In terms of building muscle, achieving a pump is quite important for muscle growth and is vastly under-appreciated. A pump is achieved by flooding a muscle (usually the muscle you’re working) with blood. Excess blood is sent to the area because it requires more oxygen when under stress. Blood also carries many other important nutrients.
You can do a number of things to get a pump. Making sure you’re slightly hyperhydrated (more hydrated than normal) will help, and making sure you eat some carbohydrates before your workout may also help. However, to get a freaky pump and really fill the muscles up, you may need to use supplements. Choosing the right one is critical, because many supplements claim to lead to a great pump but contain less-than-adequate doses or ingredients. Here are the top 4 in descending order:
L-Arginine is an amino acid (one of the building blocks of protein) and is great for creating massive pumps. It works by helping the body to release more nitric oxide (NO). When NO is released it causes the blood vessels to dilate (open up). You now have wider vessels for larger volumes of blood to flow through.
3. Beetroot juice
Beetroot juice (sometimes referred to as beet juice) is cropping up more often in the scientific literature due to its performance-enhancing ability. It releases nitrates into the body which can dilate the blood vessels in a similar way to L-Arginine. The evidence also suggests that beetroot juice could lead to significant decreases in blood pressure. These nitrates are also found in many vegetables.
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2. Nitric oxide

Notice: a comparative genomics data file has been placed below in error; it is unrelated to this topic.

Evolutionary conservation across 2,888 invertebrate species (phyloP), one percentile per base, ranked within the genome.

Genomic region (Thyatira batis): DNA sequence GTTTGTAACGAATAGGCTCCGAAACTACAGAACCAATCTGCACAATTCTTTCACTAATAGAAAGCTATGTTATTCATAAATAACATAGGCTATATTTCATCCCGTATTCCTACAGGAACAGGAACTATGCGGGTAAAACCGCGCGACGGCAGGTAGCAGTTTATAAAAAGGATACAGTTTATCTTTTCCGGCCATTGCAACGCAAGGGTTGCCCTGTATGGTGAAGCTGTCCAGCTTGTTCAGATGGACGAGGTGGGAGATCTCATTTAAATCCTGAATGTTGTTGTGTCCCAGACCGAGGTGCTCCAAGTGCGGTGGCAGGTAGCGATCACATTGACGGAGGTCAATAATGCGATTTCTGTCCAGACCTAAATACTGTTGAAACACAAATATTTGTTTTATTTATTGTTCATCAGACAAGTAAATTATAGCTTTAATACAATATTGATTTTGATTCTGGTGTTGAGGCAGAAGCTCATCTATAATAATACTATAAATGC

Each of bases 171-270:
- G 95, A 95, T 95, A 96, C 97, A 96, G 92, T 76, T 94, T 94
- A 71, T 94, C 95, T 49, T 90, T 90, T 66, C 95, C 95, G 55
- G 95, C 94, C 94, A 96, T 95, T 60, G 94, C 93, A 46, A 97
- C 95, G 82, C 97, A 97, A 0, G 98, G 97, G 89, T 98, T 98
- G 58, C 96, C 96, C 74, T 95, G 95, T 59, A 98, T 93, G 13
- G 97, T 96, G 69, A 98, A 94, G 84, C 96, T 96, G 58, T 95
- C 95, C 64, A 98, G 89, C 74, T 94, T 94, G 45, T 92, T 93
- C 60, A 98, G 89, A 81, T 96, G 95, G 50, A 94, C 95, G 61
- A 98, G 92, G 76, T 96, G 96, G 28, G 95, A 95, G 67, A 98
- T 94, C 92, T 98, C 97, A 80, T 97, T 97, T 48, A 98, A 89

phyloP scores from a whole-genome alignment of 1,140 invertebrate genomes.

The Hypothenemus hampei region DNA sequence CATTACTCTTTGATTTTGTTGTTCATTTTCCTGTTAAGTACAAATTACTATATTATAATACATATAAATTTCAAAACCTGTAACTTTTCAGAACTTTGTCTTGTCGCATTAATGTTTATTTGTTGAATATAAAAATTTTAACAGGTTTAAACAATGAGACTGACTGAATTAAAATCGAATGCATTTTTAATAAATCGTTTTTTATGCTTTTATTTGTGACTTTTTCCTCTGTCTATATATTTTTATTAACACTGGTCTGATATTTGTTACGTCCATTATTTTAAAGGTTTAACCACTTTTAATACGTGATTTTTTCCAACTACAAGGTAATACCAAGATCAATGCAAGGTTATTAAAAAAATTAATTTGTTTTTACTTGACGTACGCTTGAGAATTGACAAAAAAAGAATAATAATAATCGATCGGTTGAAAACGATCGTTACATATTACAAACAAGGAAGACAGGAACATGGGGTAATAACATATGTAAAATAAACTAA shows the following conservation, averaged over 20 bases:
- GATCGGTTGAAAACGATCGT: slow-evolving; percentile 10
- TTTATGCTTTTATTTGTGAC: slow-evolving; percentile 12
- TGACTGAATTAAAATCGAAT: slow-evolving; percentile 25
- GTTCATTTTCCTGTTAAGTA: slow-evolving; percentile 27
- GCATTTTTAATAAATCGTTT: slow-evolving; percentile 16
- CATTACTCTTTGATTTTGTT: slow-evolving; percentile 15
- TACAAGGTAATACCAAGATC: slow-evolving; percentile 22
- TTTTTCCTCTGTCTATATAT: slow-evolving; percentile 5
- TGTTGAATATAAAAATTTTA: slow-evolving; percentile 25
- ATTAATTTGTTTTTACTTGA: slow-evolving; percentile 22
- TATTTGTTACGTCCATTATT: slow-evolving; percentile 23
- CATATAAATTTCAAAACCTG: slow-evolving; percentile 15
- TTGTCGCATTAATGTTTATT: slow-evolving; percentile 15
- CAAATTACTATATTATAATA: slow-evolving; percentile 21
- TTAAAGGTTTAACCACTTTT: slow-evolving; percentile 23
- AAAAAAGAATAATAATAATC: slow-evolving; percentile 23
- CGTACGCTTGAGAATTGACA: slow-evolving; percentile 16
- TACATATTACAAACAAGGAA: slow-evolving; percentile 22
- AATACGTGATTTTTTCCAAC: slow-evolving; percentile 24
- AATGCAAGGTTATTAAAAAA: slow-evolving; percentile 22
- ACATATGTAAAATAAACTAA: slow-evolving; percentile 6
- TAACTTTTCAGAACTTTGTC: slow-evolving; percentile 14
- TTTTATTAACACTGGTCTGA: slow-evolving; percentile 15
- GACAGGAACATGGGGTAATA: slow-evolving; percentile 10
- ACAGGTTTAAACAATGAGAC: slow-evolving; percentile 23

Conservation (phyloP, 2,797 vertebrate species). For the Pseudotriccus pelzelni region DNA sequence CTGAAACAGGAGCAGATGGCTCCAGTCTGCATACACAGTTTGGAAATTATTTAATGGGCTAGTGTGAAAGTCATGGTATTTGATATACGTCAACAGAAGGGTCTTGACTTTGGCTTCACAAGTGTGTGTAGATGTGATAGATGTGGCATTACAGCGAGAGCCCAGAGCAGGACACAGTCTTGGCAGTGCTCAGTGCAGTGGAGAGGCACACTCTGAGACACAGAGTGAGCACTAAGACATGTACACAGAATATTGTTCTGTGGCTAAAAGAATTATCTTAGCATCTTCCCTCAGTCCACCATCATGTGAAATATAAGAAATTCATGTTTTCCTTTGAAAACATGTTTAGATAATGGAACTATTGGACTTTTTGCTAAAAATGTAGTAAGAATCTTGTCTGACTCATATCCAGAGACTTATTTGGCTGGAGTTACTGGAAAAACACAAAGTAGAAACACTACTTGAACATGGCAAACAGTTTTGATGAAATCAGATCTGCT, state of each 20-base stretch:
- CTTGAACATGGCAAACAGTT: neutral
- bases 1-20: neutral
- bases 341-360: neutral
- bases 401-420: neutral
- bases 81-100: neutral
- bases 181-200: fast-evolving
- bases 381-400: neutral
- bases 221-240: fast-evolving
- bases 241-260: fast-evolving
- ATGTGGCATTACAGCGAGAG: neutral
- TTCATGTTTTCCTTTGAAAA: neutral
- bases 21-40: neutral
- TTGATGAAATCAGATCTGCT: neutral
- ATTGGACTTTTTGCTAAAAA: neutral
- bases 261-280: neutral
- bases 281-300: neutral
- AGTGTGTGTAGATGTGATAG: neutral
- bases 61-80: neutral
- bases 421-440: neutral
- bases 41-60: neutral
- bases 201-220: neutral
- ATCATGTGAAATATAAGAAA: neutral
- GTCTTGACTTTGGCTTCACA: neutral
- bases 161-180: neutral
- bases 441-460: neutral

This is the most bioavailable form of NO. Unlike beetroot juice and L-Arginine, NO is already broken down into its simplest form. It’s usually available as a powder or a pill, so it’s pretty easy to take. Taking this about 30 minutes prior to working out will lead to insane pumps!
1. NO2 Max
No2Max is first for a reason. It contains a successful blend of L-Arginine and calcium. Calcium isn’t directly responsible for muscle pumps, but it’s very, very important for good muscular contractions. When the brain triggers a muscular contraction, the muscle draws calcium from circulating blood. Calcium then binds with troponin (a type of protein in muscle) and pulls it out of the way. This means that tropomyosin follows, as they’re joined. This allow actin and myosin (again, proteins in the muscles) to connect. It is this connection that creates muscular contractions. Better muscular contraction due to calcium and better pump from L-Arginine lead to a much fuller muscle.
On a final note, always remember to follow dosage recommendations. If you take too much of these supplements, you’ll probably burst!
Okay, I’m joking, but you will feel light headed or ill during your workout and it’ll be game over for that day. Nobody wants to waste a workout opportunity! From a training perspective – and to save a bit of cash – I recommend that you use these supplements on flagging muscles and leave them out of your sessions when you’re working your stronger body parts.
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